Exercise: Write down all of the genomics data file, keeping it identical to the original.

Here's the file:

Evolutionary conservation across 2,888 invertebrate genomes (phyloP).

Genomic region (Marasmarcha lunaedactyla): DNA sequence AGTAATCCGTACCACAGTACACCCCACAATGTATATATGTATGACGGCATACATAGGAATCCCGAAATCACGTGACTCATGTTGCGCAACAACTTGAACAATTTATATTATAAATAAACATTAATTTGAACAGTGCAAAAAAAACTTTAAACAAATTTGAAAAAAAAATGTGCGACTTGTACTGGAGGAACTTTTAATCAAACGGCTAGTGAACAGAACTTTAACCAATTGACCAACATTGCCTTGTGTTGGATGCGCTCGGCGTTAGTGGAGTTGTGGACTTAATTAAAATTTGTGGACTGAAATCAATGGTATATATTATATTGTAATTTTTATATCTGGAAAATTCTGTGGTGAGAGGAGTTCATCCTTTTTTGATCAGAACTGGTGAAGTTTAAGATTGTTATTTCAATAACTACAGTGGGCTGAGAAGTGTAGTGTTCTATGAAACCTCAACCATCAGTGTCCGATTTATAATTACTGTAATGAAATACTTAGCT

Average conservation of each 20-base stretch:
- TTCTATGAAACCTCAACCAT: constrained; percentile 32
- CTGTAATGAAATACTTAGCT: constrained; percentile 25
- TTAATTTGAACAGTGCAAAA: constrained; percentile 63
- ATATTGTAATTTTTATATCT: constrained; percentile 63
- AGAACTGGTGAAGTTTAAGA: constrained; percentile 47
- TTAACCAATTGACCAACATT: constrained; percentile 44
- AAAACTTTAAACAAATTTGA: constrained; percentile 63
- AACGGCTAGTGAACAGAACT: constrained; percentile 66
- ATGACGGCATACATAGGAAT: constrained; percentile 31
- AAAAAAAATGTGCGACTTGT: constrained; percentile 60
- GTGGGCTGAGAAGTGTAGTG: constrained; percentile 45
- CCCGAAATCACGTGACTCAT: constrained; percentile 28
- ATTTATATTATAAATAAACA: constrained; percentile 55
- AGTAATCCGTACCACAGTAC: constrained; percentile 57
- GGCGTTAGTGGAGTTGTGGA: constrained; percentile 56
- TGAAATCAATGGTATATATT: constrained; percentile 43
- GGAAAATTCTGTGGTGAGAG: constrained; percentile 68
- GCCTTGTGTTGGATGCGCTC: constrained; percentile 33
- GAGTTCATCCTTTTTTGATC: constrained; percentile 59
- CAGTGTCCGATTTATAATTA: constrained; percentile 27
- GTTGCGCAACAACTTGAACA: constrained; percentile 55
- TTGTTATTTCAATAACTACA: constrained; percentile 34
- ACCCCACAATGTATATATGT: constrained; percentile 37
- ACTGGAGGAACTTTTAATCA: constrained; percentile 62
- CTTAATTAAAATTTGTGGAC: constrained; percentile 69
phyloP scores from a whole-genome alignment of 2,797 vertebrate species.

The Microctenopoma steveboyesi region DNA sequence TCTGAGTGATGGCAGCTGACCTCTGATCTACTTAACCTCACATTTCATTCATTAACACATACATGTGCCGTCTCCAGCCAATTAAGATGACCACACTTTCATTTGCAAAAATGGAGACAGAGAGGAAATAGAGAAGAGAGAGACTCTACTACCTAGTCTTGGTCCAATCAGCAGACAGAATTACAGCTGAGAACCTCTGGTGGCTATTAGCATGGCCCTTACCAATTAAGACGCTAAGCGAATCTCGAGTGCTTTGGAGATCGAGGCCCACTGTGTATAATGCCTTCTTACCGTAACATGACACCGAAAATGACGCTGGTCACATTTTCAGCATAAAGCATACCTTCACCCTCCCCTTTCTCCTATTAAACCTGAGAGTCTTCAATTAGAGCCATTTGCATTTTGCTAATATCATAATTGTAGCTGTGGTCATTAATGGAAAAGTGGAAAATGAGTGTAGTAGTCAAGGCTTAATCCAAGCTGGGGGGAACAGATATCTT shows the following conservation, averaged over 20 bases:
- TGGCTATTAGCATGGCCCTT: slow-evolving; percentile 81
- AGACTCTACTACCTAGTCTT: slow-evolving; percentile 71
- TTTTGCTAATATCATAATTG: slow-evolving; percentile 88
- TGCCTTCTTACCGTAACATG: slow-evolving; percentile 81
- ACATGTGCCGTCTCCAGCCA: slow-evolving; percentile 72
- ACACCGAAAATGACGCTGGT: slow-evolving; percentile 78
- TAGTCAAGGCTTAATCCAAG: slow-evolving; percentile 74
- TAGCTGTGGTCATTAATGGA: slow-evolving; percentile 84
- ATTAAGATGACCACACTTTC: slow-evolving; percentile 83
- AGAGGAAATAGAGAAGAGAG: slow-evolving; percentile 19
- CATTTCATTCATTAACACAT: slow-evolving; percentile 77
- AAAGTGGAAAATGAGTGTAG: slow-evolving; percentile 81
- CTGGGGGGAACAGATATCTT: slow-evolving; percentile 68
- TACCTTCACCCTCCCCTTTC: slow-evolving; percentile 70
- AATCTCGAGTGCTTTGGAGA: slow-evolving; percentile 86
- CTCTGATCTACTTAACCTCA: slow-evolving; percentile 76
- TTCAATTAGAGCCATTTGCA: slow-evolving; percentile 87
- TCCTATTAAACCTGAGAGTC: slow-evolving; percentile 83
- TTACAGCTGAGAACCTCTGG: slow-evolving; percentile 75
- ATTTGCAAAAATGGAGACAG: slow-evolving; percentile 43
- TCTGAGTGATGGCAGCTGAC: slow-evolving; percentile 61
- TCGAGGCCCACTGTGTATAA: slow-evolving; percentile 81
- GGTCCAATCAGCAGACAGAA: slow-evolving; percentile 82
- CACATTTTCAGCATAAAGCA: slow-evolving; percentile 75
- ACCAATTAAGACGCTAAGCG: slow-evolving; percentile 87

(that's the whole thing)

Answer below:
Evolutionary conservation across 2,888 invertebrate genomes (phyloP).

Genomic region (Marasmarcha lunaedactyla): DNA sequence AGTAATCCGTACCACAGTACACCCCACAATGTATATATGTATGACGGCATACATAGGAATCCCGAAATCACGTGACTCATGTTGCGCAACAACTTGAACAATTTATATTATAAATAAACATTAATTTGAACAGTGCAAAAAAAACTTTAAACAAATTTGAAAAAAAAATGTGCGACTTGTACTGGAGGAACTTTTAATCAAACGGCTAGTGAACAGAACTTTAACCAATTGACCAACATTGCCTTGTGTTGGATGCGCTCGGCGTTAGTGGAGTTGTGGACTTAATTAAAATTTGTGGACTGAAATCAATGGTATATATTATATTGTAATTTTTATATCTGGAAAATTCTGTGGTGAGAGGAGTTCATCCTTTTTTGATCAGAACTGGTGAAGTTTAAGATTGTTATTTCAATAACTACAGTGGGCTGAGAAGTGTAGTGTTCTATGAAACCTCAACCATCAGTGTCCGATTTATAATTACTGTAATGAAATACTTAGCT

Average conservation of each 20-base stretch:
- TTCTATGAAACCTCAACCAT: constrained; percentile 32
- CTGTAATGAAATACTTAGCT: constrained; percentile 25
- TTAATTTGAACAGTGCAAAA: constrained; percentile 63
- ATATTGTAATTTTTATATCT: constrained; percentile 63
- AGAACTGGTGAAGTTTAAGA: constrained; percentile 47
- TTAACCAATTGACCAACATT: constrained; percentile 44
- AAAACTTTAAACAAATTTGA: constrained; percentile 63
- AACGGCTAGTGAACAGAACT: constrained; percentile 66
- ATGACGGCATACATAGGAAT: constrained; percentile 31
- AAAAAAAATGTGCGACTTGT: constrained; percentile 60
- GTGGGCTGAGAAGTGTAGTG: constrained; percentile 45
- CCCGAAATCACGTGACTCAT: constrained; percentile 28
- ATTTATATTATAAATAAACA: constrained; percentile 55
- AGTAATCCGTACCACAGTAC: constrained; percentile 57
- GGCGTTAGTGGAGTTGTGGA: constrained; percentile 56
- TGAAATCAATGGTATATATT: constrained; percentile 43
- GGAAAATTCTGTGGTGAGAG: constrained; percentile 68
- GCCTTGTGTTGGATGCGCTC: constrained; percentile 33
- GAGTTCATCCTTTTTTGATC: constrained; percentile 59
- CAGTGTCCGATTTATAATTA: constrained; percentile 27
- GTTGCGCAACAACTTGAACA: constrained; percentile 55
- TTGTTATTTCAATAACTACA: constrained; percentile 34
- ACCCCACAATGTATATATGT: constrained; percentile 37
- ACTGGAGGAACTTTTAATCA: constrained; percentile 62
- CTTAATTAAAATTTGTGGAC: constrained; percentile 69
phyloP scores from a whole-genome alignment of 2,797 vertebrate species.

The Microctenopoma steveboyesi region DNA sequence TCTGAGTGATGGCAGCTGACCTCTGATCTACTTAACCTCACATTTCATTCATTAACACATACATGTGCCGTCTCCAGCCAATTAAGATGACCACACTTTCATTTGCAAAAATGGAGACAGAGAGGAAATAGAGAAGAGAGAGACTCTACTACCTAGTCTTGGTCCAATCAGCAGACAGAATTACAGCTGAGAACCTCTGGTGGCTATTAGCATGGCCCTTACCAATTAAGACGCTAAGCGAATCTCGAGTGCTTTGGAGATCGAGGCCCACTGTGTATAATGCCTTCTTACCGTAACATGACACCGAAAATGACGCTGGTCACATTTTCAGCATAAAGCATACCTTCACCCTCCCCTTTCTCCTATTAAACCTGAGAGTCTTCAATTAGAGCCATTTGCATTTTGCTAATATCATAATTGTAGCTGTGGTCATTAATGGAAAAGTGGAAAATGAGTGTAGTAGTCAAGGCTTAATCCAAGCTGGGGGGAACAGATATCTT shows the following conservation, averaged over 20 bases:
- TGGCTATTAGCATGGCCCTT: slow-evolving; percentile 81
- AGACTCTACTACCTAGTCTT: slow-evolving; percentile 71
- TTTTGCTAATATCATAATTG: slow-evolving; percentile 88
- TGCCTTCTTACCGTAACATG: slow-evolving; percentile 81
- ACATGTGCCGTCTCCAGCCA: slow-evolving; percentile 72
- ACACCGAAAATGACGCTGGT: slow-evolving; percentile 78
- TAGTCAAGGCTTAATCCAAG: slow-evolving; percentile 74
- TAGCTGTGGTCATTAATGGA: slow-evolving; percentile 84
- ATTAAGATGACCACACTTTC: slow-evolving; percentile 83
- AGAGGAAATAGAGAAGAGAG: slow-evolving; percentile 19
- CATTTCATTCATTAACACAT: slow-evolving; percentile 77
- AAAGTGGAAAATGAGTGTAG: slow-evolving; percentile 81
- CTGGGGGGAACAGATATCTT: slow-evolving; percentile 68
- TACCTTCACCCTCCCCTTTC: slow-evolving; percentile 70
- AATCTCGAGTGCTTTGGAGA: slow-evolving; percentile 86
- CTCTGATCTACTTAACCTCA: slow-evolving; percentile 76
- TTCAATTAGAGCCATTTGCA: slow-evolving; percentile 87
- TCCTATTAAACCTGAGAGTC: slow-evolving; percentile 83
- TTACAGCTGAGAACCTCTGG: slow-evolving; percentile 75
- ATTTGCAAAAATGGAGACAG: slow-evolving; percentile 43
- TCTGAGTGATGGCAGCTGAC: slow-evolving; percentile 61
- TCGAGGCCCACTGTGTATAA: slow-evolving; percentile 81
- GGTCCAATCAGCAGACAGAA: slow-evolving; percentile 82
- CACATTTTCAGCATAAAGCA: slow-evolving; percentile 75
- ACCAATTAAGACGCTAAGCG: slow-evolving; percentile 87